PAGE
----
In 2016, I sold sunflowers and zinnias to nine local florists in the Greensboro, Kernersville, and Winston-Salem area. I was so happy that local florists were excited to have fresh locally grown flowers. The following year I added celosia cockscomb, celosia plumes, ageratum, dahlias, eucalyptus, lisianthus, yarrow, and zinnias. I also tried some other cut flowers but narrowed the flowers down to these eight cut flowers. Besides selling to florists, I added some wedding designers especially since I had increased the number of dahlias I had been growing. I grew over 200 varieties in 2020. I am learning which varieties seem to do well in our hot and humid summers. I really enjoy being self-employed and growing flowers for a living. In 2020, I sold dahlias to Mayesh Wholesale Florist in Charlotte, NC. I sold 500 to 1000 dahlias a week to them. I do appreciate all the local florists who bought my flowers. In 2023, I no longer sell blooms locally. I do sell dahlia tubers online; however, they are limited.
I am saving dahlia seeds from my dahlia field in hopes to offer my own heat tolerate dahlias one day. I am excited about 2023 as I have some third year dahlia seedlings that I think will make excellent cut flowers. I am evaluating my dahlias from seed and looking for the cultivars that produce long stems for cutting, have solid bloom attachment, great vase life, tubers store well, and are floriferous. I am also looking for seedlings that have a vivid or unusual color that stand out. It is a long process as it takes 3 or 4 years of evaluation to make sure the new dahlia cultivar is consistent in form and color.
I am involved with my local dahlia society, Central Carolina Dahlia Society in Winston-Salem, NC. I am learning more about showing and exhibiting dahlias. I am working on becoming an American Dahlia Society Accredited Judge. I am involved with the National Capital Dahlia Society in Washington, D.C. I attend the National Capital Dahlia Society summer and fall dahlia shows where I am able to receive ADS judging training and experience showing dahlias.
When I started selling cut flowers to local florists in 2016, I had no idea that I would eventually grow dahlias from seed. It is funny how starting a few dahlias from seed in 2019 really changed my focus. I am now focused on my dahlias that I grew from seed collected from my dahlia field. As I am planting these first-year dahlia seedlings in 2023, I cannot wait to see what magic was created from bee pollination last fall in my dahlia field. So exciting!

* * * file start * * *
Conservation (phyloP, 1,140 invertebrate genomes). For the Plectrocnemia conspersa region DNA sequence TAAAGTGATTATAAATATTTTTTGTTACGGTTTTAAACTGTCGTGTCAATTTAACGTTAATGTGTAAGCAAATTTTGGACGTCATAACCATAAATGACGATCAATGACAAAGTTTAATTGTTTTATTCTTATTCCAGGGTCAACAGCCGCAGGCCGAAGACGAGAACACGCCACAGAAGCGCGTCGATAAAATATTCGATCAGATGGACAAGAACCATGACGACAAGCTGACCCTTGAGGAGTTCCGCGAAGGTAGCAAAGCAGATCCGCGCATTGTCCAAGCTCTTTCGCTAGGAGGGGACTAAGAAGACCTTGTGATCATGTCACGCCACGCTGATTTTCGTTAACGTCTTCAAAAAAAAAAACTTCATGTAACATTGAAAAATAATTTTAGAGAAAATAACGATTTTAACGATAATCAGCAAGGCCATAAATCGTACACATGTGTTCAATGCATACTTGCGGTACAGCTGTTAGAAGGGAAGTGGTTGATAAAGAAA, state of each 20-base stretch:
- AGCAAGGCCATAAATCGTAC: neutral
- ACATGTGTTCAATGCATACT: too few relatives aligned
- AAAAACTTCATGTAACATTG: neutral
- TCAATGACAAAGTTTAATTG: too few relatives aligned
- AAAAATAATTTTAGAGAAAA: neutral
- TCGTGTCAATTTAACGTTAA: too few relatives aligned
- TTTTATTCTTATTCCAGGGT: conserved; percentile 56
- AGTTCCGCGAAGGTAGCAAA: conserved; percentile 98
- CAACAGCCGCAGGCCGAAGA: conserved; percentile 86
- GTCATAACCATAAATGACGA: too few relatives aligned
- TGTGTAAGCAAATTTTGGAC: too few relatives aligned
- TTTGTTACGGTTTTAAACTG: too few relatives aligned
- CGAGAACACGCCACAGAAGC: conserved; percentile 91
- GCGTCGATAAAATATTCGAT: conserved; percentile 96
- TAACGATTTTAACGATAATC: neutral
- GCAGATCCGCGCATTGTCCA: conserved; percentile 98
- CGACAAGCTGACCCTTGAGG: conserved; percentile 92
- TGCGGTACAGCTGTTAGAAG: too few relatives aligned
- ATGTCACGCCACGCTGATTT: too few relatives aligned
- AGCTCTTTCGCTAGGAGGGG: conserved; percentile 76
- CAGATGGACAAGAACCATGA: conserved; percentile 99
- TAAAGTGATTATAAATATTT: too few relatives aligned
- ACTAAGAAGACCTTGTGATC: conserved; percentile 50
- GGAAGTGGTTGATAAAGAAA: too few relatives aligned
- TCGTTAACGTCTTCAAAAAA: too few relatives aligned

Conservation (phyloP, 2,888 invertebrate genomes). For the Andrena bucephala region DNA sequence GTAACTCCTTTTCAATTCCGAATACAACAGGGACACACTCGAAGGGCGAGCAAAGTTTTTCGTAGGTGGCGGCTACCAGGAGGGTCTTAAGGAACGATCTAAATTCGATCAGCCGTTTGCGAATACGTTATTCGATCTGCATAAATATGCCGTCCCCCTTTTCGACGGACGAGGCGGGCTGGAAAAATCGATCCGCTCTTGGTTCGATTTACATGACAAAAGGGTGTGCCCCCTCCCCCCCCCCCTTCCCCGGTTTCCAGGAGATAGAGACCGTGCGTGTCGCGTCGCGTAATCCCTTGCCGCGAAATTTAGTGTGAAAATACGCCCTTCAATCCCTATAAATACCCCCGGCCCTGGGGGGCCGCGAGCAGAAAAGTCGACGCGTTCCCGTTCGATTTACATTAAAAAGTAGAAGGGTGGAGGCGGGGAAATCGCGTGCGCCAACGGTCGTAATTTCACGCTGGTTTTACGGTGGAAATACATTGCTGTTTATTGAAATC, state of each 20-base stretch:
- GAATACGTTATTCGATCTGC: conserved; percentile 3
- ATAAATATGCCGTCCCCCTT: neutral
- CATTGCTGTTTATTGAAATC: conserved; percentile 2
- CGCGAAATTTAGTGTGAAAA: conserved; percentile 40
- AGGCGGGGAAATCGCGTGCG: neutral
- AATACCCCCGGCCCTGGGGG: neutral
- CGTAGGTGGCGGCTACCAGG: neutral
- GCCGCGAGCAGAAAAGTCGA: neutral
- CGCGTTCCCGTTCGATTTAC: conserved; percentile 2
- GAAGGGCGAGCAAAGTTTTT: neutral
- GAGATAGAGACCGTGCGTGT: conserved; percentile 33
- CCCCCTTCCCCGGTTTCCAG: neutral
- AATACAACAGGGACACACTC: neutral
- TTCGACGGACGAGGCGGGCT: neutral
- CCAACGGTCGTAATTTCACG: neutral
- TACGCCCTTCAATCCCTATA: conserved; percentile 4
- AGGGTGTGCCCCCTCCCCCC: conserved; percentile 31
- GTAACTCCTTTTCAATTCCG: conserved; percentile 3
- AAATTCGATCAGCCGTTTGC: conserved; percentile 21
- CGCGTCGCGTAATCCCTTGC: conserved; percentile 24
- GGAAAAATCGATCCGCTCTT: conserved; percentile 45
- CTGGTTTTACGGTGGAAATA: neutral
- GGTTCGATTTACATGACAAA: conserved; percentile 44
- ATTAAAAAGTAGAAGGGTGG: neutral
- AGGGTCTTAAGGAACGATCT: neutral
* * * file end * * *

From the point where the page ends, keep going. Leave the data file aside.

We purchased this farm 8 years ago. We have almost 12 acres. The farm is in the Piedmont Triad of North Carolina. I knew when we purchased it that I wanted to do something with the land. Growing up in Delaware, my grandparents had a farm that we always went to on weekends. My Mom's Dad was a dairy farmer and sold milk in the local town door to door in the 1930's. Milk sold for 12 cents a quart! Eventually he just grew soybeans or corn on the land. The Delaware farm is a centennial farm as it has been in our family for over 100 years and my brother continues to farm on the land. So even though I have an accounting background and have mostly lived in neighborhoods with ½ acre lots, I grew up understanding what it is like to somewhat grow up on a farm. I never would have guessed that I would become a flower farmer.
I have always grown flowers and had large flower beds. I have been a Forsyth County extension master gardener volunteer since 2015. I started farming in March of 2015 when we purchased the farm. In August 2015, I attended the Chatham County Cooperative Extension workshop on “Growing Cut Flowers for Market” in Pittsboro, NC. I learned so much at that two day workshop. I thought I was going to grow vegetables and sell at the local farmers market. I came home from that workshop and told my husband “I love flowers, and I can make money growing flowers on the farm”. I began farming on four 100 foot rows: however, that increased to forty 100 foot rows for cut flowers. The cut flower field is surrounded by deer fencing and is about 1 acre.
Hi! I am Paula. When I told my father that I was growing flowers as a living, he laughed and said your grandmother did that. Apparently, she grew various bulbs, dahlias, zinnias, and other flowers for the local florist back in the 1940's. I did not know that. When I was born, my dad's parents had moved from that farm to a house in
Hi! I am Paula. When I told my father that I was growing flowers as a living, he laughed and said your grandmother did that. Apparently, she grew various bulbs, dahlias, zinnias, and other flowers for the local florist back in the 1940's. I did not know that. When I was born, my dad's parents had moved from that farm to a house in town but she did have large flower beds that I always remembered. I always thought my brother would be the only farmer in the family but after all these years, here I am flower farming!
My husband has a full time job; however, he does help with some jobs on the farm when he has time. We have always had large flower beds wherever we lived. He is really good about remembering all the flower varieties. He really enjoys taking an evening tour around the yard and see what is blooming. We also enjoy feeding the wild birds
My husband has a full time job; however, he does help with some jobs on the farm when he has time. We have always had large flower beds wherever we lived. He is really good about remembering all the flower varieties. He really enjoys taking an evening tour around the yard and see what is blooming. We also enjoy feeding the wild birds and especially the hummingbirds. We have several bluebird houses on the farm.
Because of the name of our farm, I am often asked if we have honey bees. We do have a honey bee hive! We used to have 4 hives but they just kept swarming! We now just have one bee hive. Our flowers support many species of native bees. We also see many monarch butterflies on the farm.